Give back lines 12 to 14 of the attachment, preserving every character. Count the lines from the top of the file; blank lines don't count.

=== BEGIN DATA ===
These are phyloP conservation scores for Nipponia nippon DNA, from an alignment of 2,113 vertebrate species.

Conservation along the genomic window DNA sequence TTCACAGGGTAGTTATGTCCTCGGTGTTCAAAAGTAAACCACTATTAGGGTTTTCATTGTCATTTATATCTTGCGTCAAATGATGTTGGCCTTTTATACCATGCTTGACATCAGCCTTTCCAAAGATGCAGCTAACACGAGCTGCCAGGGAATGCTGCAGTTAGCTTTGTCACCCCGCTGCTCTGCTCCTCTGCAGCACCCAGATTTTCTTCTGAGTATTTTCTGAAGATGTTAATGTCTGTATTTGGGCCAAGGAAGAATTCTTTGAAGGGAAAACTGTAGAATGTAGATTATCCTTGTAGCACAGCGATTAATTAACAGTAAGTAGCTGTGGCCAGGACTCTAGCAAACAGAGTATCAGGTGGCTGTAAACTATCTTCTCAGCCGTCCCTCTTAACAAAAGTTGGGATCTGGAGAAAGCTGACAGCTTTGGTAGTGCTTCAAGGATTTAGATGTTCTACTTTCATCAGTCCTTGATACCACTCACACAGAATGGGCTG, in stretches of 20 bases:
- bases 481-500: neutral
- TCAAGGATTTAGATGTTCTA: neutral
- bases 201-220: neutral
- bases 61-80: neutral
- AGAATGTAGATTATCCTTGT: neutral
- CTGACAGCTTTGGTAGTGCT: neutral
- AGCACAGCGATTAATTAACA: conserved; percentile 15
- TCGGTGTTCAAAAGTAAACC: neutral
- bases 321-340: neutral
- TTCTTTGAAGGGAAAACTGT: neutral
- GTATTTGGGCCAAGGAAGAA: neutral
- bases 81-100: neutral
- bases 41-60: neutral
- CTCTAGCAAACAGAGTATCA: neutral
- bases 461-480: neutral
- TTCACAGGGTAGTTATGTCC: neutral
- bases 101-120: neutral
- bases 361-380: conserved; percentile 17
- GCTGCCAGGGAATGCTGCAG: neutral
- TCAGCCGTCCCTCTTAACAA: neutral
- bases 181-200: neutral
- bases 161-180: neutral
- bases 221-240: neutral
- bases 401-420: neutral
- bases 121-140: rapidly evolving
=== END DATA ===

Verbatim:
- TTCTTTGAAGGGAAAACTGT: neutral
- GTATTTGGGCCAAGGAAGAA: neutral
- bases 81-100: neutral